Deploying OpenStack in the cloud and the data center

Build, Build, Build

Installing OpenStack

Strange as it sounds, the rest of the OpenStack installation, including Ceph, is very much a manual, but painless, operation from here on out. The setup shown in this example is the typical showcase for Canonical Autopilot – that is, the smallest possible standard setup according to current information. On the Landscape website, first press Setup . For Compute, select KVM , with Open vSwitch as the Network and Ceph for both Object Storage and Block Storage.

Clicking on Configure & Install takes you to a selection of nodes available for the new OpenStack setup. After selecting the three OpenStack servers, Autopilot placement (Figure 5) ensures that Autopilot optimally distributes the OpenStack services across the available nodes – and the installation starts. At the end of the process, Autopilot offers the option of creating an OpenStack user, who then has access to the OpenStack dashboard. Once this point is reached, congratulations are the order of the day: You have completed the journey to your first OpenStack installation.

Figure 5: In the last step of the deployment, you need to assign the nodes in the Autopilot cloud setup. Autopilot does everything else automatically.

Discover the Possibilities

At the end of the Autopilot setup, you have an OpenStack cloud, in which all the services discussed in the first article of this series [1] are available. The IP you use to call the dashboard at the end of the Autopilot installation is also the IP under which the Keystone authentication component is accessible. Horizon offers an Access & Security menu item with an openrc file you can integrate directly with the local environment by using the source command at the command line.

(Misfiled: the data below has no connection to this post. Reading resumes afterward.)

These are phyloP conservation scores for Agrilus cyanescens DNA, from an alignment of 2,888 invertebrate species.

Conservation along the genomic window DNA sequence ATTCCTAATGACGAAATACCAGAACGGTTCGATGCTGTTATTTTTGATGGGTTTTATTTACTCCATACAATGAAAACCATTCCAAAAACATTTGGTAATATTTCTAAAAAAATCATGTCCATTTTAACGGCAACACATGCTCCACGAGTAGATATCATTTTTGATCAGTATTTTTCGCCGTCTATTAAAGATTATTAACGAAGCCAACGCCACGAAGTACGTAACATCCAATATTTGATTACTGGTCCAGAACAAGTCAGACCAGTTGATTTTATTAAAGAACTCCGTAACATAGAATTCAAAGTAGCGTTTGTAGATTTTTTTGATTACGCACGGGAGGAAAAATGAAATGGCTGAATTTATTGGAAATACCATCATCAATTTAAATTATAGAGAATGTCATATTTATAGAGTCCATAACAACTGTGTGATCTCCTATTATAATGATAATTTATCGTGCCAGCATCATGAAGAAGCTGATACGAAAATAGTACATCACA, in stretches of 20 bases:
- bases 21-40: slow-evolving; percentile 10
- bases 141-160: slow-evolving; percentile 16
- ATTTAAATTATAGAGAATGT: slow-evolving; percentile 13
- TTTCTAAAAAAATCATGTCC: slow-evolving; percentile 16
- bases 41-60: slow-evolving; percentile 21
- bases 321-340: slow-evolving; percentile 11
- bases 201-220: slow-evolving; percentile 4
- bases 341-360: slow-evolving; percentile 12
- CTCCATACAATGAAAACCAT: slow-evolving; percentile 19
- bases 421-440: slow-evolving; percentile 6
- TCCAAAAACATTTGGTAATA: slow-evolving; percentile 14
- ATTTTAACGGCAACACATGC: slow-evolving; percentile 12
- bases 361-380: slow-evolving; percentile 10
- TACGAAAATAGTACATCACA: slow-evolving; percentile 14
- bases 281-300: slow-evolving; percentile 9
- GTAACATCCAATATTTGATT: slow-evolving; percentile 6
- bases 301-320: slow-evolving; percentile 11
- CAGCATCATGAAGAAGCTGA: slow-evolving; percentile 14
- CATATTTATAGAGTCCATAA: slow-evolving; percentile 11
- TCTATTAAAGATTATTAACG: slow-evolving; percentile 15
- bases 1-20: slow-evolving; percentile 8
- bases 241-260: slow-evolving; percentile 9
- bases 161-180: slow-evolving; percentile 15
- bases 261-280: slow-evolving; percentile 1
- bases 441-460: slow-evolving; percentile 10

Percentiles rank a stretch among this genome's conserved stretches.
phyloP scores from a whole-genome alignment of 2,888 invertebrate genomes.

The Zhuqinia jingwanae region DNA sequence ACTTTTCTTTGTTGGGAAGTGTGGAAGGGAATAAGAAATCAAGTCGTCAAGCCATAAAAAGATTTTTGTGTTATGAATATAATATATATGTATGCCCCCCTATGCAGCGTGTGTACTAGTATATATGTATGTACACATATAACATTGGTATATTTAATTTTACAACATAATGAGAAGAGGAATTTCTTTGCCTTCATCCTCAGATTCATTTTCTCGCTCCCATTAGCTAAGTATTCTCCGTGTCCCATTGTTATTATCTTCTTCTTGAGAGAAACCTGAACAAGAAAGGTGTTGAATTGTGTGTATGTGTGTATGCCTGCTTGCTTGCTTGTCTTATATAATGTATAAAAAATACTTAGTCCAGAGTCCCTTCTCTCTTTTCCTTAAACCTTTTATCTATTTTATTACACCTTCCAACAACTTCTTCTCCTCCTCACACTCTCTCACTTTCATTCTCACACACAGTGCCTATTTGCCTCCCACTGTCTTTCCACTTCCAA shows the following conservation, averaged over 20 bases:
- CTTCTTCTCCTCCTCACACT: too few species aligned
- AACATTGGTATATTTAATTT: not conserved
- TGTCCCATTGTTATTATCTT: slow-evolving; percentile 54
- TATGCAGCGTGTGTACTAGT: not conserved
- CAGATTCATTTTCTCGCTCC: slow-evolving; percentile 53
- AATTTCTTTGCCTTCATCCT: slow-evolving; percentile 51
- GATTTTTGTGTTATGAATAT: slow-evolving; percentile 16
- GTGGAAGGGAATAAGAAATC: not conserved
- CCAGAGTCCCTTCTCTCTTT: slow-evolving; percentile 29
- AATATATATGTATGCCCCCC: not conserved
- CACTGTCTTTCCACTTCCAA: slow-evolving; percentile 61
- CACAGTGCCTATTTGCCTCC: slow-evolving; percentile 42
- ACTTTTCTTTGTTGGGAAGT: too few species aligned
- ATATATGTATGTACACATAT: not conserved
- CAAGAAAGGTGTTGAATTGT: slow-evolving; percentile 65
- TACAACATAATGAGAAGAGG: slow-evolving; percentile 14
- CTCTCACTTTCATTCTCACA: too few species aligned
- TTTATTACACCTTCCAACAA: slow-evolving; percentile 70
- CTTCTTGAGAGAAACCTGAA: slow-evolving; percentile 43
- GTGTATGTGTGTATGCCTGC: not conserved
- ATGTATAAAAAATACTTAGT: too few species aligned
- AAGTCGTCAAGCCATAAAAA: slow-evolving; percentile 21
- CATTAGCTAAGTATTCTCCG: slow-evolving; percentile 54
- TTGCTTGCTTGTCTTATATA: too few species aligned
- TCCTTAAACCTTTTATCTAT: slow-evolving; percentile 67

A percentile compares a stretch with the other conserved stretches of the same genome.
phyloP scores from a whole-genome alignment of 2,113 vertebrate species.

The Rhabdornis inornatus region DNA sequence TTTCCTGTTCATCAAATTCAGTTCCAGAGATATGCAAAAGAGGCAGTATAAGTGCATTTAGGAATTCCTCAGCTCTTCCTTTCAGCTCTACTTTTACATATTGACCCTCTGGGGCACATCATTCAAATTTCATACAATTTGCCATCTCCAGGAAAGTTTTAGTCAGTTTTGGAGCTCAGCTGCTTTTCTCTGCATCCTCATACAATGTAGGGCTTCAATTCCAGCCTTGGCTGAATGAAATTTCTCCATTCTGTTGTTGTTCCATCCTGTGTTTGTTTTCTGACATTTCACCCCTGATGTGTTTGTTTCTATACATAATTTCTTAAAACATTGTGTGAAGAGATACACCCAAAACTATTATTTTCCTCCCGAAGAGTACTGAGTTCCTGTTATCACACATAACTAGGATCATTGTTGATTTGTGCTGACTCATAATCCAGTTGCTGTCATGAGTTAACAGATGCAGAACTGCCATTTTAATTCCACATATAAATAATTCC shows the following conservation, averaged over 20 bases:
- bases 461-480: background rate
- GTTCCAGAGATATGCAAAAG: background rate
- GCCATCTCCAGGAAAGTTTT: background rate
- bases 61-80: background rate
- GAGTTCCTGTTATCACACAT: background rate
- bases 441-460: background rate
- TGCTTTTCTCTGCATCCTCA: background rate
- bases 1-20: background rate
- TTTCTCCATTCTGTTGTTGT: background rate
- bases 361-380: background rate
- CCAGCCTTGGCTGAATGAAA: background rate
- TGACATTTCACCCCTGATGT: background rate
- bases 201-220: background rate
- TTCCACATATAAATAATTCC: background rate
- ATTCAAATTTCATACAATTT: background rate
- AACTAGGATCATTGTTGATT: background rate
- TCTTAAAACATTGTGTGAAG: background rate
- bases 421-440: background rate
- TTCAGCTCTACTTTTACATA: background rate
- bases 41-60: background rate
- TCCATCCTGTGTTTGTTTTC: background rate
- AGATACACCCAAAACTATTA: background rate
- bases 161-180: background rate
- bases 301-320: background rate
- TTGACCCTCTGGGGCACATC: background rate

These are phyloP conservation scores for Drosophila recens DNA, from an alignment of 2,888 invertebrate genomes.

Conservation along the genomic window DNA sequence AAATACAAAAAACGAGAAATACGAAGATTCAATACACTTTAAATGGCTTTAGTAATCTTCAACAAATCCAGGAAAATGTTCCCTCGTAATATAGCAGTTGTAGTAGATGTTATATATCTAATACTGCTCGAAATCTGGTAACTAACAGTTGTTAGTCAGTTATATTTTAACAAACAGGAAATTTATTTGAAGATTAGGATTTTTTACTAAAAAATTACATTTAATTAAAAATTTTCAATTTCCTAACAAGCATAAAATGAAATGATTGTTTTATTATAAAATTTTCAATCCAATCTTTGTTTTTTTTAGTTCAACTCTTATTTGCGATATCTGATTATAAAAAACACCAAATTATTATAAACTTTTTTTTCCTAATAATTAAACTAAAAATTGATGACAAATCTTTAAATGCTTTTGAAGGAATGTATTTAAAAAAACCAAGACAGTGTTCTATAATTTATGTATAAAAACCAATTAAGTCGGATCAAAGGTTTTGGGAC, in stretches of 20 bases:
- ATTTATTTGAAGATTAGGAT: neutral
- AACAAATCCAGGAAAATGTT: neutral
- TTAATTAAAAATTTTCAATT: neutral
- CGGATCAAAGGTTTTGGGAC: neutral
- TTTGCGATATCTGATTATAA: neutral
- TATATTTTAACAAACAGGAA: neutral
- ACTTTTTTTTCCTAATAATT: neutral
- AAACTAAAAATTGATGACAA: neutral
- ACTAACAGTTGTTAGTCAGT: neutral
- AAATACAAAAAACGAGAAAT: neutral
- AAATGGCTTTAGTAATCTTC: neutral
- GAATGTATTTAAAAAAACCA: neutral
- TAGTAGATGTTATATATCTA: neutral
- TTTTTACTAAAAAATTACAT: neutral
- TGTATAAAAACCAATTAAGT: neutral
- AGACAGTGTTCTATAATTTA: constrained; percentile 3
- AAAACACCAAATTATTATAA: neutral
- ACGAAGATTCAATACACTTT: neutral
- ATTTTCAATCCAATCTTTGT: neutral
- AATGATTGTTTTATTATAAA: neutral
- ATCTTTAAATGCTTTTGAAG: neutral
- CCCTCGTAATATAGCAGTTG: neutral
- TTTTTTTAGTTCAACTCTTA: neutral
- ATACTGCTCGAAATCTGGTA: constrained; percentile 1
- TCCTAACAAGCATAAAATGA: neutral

You can then use all the OpenStack command-line clients like the dashboard. If you just want to familiarize yourself with the dashboard instead, you can create virtual networks and start, stop, and remove VMs.

If you want to look at the setup on each host, the configuration files for the services are always located in a folder named after the respective service under /etc. If you have not had any dealings with Ceph so far, you can change this in the test setup: In addition to OpenStack, Autopilot has also rolled out a complete Ceph and configured it such that OpenStack accesses it and uses it for the Glance image service and the Cinder volume service.

Expanding the Setup

Within the constraints of the aforementioned limitation to 10 hosts, you can still extend the setup. If you enjoyed the solution after your first contact with OpenStack, you can first use MAAS to provision additional nodes and then assign them a task in the OpenStack setup using Autopilot.

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